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My Successful red worm "technique"
Bill and All worm "nuts"
I agree with this quote here below. I couldn't have said it better myself.
My red worm culture is successful despite my neglect. I would be the first
to admit that I may have had many more worms if I just "messed" with them
more. But I don't. I feed them some garbage once in a while. Throw some
bread or bagels in there along with a banana peel occasionally. If the peat
gets too soggy I open the lid to let out some moisture or add some fresh
peat once in a while to dry it out. Sometimes I go a week without even
opening the lid and I still have more than I can use in my 40 plus tanks.
Sometimes I throw some newspaper in there. Wet the paper down slightly and
close the lid in a week or 2 the paper is gone and so are the food scraps,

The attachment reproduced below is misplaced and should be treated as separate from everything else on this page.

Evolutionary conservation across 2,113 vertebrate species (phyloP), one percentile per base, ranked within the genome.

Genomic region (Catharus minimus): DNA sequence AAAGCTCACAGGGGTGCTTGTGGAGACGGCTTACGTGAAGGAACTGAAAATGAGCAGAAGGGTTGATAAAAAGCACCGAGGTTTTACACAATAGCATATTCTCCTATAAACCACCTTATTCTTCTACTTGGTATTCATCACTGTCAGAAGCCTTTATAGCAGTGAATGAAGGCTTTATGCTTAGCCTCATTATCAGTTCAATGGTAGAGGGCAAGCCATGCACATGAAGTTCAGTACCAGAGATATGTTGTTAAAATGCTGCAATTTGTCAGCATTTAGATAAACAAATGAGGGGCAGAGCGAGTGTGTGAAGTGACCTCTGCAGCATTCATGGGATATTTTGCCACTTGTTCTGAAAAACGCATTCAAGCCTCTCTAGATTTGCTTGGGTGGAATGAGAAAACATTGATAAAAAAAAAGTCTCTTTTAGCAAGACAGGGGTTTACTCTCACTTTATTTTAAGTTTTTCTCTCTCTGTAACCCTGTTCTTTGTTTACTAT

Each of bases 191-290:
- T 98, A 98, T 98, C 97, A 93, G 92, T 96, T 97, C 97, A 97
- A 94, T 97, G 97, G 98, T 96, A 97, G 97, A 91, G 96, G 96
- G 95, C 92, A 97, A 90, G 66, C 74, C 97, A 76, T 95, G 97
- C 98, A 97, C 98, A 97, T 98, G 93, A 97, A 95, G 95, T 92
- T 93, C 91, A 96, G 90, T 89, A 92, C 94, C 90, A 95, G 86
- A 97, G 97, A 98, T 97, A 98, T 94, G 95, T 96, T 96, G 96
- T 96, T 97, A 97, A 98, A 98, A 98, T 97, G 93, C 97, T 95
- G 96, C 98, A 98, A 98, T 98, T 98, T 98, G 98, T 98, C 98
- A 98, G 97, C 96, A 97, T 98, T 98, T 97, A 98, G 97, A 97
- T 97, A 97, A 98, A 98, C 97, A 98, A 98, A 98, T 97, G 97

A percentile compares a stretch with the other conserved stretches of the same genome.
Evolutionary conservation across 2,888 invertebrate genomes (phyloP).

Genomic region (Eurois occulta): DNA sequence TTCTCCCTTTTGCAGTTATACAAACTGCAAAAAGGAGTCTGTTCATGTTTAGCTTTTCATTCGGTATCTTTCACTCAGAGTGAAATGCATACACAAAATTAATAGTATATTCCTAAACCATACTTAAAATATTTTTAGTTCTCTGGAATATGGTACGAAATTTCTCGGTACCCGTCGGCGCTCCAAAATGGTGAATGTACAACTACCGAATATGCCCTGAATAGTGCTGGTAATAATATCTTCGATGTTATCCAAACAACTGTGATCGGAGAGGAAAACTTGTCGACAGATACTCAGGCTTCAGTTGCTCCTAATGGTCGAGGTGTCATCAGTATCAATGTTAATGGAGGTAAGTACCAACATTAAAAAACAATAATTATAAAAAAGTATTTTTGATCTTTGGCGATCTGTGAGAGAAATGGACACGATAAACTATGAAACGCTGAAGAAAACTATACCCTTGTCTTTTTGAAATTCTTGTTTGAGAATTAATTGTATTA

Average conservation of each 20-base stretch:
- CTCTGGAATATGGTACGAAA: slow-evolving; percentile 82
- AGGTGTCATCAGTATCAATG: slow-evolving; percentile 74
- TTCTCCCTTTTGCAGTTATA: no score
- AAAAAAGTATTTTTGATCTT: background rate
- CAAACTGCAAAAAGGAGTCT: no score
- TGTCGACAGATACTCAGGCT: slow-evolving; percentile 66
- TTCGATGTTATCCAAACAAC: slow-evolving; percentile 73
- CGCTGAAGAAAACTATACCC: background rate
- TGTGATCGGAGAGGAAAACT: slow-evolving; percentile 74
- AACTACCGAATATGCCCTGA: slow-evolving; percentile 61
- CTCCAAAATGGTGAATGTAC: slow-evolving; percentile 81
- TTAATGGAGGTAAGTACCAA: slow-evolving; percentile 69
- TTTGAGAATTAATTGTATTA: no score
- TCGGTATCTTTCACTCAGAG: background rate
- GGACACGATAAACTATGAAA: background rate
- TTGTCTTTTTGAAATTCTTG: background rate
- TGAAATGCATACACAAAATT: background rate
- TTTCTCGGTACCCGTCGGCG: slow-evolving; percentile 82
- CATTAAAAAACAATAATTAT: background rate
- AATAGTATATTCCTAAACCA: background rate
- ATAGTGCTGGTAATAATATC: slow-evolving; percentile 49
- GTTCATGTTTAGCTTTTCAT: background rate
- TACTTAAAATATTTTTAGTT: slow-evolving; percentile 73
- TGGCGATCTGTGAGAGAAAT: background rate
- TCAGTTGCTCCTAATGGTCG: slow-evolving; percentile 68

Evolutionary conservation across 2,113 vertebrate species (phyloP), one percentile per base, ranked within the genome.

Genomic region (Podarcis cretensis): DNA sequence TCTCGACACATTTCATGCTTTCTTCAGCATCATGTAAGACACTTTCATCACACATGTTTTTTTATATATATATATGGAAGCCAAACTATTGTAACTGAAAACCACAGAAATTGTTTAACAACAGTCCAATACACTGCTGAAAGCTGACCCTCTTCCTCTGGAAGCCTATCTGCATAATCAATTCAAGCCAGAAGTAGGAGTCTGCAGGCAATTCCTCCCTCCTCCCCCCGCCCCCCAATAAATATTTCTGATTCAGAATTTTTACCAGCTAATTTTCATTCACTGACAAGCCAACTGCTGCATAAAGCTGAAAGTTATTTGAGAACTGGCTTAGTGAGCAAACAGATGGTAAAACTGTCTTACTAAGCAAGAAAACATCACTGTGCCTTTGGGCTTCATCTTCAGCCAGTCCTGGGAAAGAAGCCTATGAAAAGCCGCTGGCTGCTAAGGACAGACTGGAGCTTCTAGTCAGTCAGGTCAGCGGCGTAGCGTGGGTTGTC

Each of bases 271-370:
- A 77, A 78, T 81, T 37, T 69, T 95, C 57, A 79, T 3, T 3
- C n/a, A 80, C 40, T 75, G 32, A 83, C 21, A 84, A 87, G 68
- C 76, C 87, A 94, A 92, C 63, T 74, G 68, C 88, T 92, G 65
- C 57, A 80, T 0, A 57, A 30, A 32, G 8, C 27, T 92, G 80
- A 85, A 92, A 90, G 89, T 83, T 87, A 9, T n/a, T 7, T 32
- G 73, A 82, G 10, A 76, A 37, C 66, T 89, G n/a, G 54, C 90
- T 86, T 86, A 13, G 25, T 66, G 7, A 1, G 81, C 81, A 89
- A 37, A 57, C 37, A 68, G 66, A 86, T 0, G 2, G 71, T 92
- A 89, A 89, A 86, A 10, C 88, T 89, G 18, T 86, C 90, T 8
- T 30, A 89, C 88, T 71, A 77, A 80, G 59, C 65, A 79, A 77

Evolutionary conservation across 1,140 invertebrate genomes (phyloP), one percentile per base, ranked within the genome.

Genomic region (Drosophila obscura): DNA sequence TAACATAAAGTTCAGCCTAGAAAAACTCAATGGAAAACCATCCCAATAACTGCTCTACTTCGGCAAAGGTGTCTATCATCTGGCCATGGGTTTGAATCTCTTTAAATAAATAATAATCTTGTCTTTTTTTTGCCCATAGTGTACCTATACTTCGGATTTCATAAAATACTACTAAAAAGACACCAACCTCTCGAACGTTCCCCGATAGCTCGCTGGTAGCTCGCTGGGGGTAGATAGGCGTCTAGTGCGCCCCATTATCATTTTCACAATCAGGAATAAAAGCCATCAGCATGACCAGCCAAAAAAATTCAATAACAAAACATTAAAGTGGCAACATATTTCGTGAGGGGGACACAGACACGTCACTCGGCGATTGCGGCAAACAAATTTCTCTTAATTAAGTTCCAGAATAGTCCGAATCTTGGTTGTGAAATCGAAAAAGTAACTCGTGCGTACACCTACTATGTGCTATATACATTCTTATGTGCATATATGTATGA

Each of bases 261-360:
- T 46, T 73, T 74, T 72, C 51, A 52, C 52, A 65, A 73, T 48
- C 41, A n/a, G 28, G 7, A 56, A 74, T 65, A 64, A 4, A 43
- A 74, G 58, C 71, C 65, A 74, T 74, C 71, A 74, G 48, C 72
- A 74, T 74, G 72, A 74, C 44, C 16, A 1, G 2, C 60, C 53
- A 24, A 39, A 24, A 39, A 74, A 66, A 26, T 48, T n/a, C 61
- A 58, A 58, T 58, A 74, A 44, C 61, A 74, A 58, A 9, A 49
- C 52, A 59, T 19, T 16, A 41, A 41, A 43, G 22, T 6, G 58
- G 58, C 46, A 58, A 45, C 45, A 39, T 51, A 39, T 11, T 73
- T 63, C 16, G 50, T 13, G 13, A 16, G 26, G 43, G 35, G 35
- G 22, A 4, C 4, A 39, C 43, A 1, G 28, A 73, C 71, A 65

bread crusts, stale bagels and I throw in some more "stuff". My box has no
holes in it and the lid is NOT air tight. It holds about 10 gallons of
liquid just to give you an idea of it's size. So throw some worms in there,
throw in some damp bedding material and some "food" and let'er go. Keep it
in a cool place and in about a month you'll be able to harvest some.
I ordered mine from the place that the NFC mentions on their web site,
"Smiths Worms" I think it was. The box they sent me was quite a sight when I
received it. My mail lady knows I am a fish nut "generally just NUTS" but I
am sure that this package was surely the most talked about package to go
through my post office. The box was cardboard and was sealed with clear
packing tape. The top had slightly pulled open and imbedded in the tape were
hundreds of red worms smashed beyond recognition. They had crawled through
the cardboard box and were visible in the tape on all sides. Just picture a
box with "worm mush tape". Inside was a mass of worms the size of a
baseball. I was quite a sight. Just this was worth the $20 or so they cost.
Some days you're the dog,
some days you're the hydrant.
> Btw, it's not rocket science. I sometimes don't even look at
> my bin for
> weeks, and it's always full of worms.